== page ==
It’s a bet, supporters say, on voters wanting to pick a candidate who will be seen as a uniter and not a divider — and one that can be aimed not only at Trump but at Sen. Bernie SandersBernie SandersDo progressives prefer Trump to compromise? Texas House Republican tests positive for coronavirus in latest breakthrough case In defense of share buybacks MORE (I-Vt.), who currently looks like Biden’s top competition for the Democratic nomination.
“This is a crucial point in the country’s history, and I think his goal is bringing the country together,” the source said. “The country shouldn’t be so divisive.”
Biden, who has put off his campaign launch several times, has offered glimpses of how he hopes he’ll be perceived across the country.
He’s calling himself an “Obama-Biden Democrat,” a tagline that ties him to the president he served for eight years, and one he hopes will build faith with progressives who see him as too centrist in comparison with Sanders or Sens. Kamala HarrisKamala HarrisNavarro rips 'dimwit' Trump Jr. on 'The View' for COVID-19 and obesity tweet Do progressives prefer Trump to compromise? Biden, Harris push big lie about Border Patrol MORE (D-Calif.) or Elizabeth WarrenElizabeth WarrenIn defense of share buybacks Democrats urge Biden to go all in with agenda in limbo In Washington, the road almost never taken MORE (D-Mass.).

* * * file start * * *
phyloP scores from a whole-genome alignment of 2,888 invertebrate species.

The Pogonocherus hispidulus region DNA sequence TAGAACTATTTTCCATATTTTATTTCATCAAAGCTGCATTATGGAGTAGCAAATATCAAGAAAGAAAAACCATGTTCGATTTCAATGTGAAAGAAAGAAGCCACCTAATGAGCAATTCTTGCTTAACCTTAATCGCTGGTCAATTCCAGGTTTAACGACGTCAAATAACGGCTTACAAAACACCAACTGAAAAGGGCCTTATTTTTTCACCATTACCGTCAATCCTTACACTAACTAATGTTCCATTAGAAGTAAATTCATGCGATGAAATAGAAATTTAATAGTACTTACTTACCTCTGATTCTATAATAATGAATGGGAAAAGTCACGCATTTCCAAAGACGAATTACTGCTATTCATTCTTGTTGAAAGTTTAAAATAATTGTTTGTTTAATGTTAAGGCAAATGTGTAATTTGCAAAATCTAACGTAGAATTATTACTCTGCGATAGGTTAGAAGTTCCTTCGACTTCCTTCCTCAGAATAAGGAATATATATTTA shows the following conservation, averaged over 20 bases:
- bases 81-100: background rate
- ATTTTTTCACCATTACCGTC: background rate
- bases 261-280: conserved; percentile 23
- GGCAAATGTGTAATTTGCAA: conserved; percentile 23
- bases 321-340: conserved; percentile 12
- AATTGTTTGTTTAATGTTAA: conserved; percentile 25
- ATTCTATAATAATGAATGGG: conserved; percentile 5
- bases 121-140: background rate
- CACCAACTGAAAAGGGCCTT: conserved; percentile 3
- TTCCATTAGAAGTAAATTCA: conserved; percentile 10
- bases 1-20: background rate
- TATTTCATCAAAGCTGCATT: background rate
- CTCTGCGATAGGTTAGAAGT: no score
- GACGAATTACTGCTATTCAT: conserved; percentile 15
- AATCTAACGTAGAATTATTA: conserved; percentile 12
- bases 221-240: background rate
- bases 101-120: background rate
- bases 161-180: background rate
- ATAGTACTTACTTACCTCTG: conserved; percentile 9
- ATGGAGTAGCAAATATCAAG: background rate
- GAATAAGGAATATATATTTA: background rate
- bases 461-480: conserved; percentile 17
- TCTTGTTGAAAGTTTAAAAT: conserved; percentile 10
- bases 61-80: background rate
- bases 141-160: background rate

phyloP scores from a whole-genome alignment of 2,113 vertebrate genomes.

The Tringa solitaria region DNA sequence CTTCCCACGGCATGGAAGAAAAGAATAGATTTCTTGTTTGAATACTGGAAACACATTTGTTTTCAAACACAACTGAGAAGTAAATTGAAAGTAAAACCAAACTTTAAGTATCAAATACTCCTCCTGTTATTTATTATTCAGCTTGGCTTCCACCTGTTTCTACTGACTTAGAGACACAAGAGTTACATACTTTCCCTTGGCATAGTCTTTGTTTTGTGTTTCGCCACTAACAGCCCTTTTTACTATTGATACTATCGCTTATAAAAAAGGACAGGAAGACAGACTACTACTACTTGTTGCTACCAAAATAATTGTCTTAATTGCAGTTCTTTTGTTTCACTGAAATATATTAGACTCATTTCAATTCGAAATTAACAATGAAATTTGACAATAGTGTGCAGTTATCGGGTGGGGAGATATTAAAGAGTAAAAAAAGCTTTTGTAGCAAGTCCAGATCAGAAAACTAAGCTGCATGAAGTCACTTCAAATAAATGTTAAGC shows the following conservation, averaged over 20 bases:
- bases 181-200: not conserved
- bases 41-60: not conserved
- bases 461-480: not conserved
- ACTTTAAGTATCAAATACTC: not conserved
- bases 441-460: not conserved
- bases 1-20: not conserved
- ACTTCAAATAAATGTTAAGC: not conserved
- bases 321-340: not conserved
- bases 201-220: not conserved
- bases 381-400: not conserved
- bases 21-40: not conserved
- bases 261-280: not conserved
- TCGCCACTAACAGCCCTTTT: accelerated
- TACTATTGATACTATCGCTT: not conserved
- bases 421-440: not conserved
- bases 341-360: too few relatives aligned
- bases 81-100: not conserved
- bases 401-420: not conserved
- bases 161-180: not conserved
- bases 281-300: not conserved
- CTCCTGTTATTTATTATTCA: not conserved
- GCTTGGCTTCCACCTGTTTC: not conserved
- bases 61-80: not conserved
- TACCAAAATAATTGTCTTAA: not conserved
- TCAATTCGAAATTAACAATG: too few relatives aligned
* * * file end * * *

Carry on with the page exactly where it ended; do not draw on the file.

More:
Biden has touted his ability to work across party lines without apology, seeking to turn a potential argument against him into a strength.
“I read in The New York Times today that one of my problems if I were to run for president, I like Republicans,” Biden said in January in a speech to the U.S. Conference of Mayors. “OK, well bless me father for I have sinned.”
While that argument could be a tough sell for progressives already aligned with other candidates, Biden and his supporters believe it can win when the top priority in the party is simply finding someone who can win in November.
“A lot of people in the party would hate me for saying this but gender, race, the flavor of the minute, none of that matters in this race,” one strategist said. “The only thing that matters is someone who can unite the party and beat Trump, and Biden is pretty much the only candidate in this race who can do that.”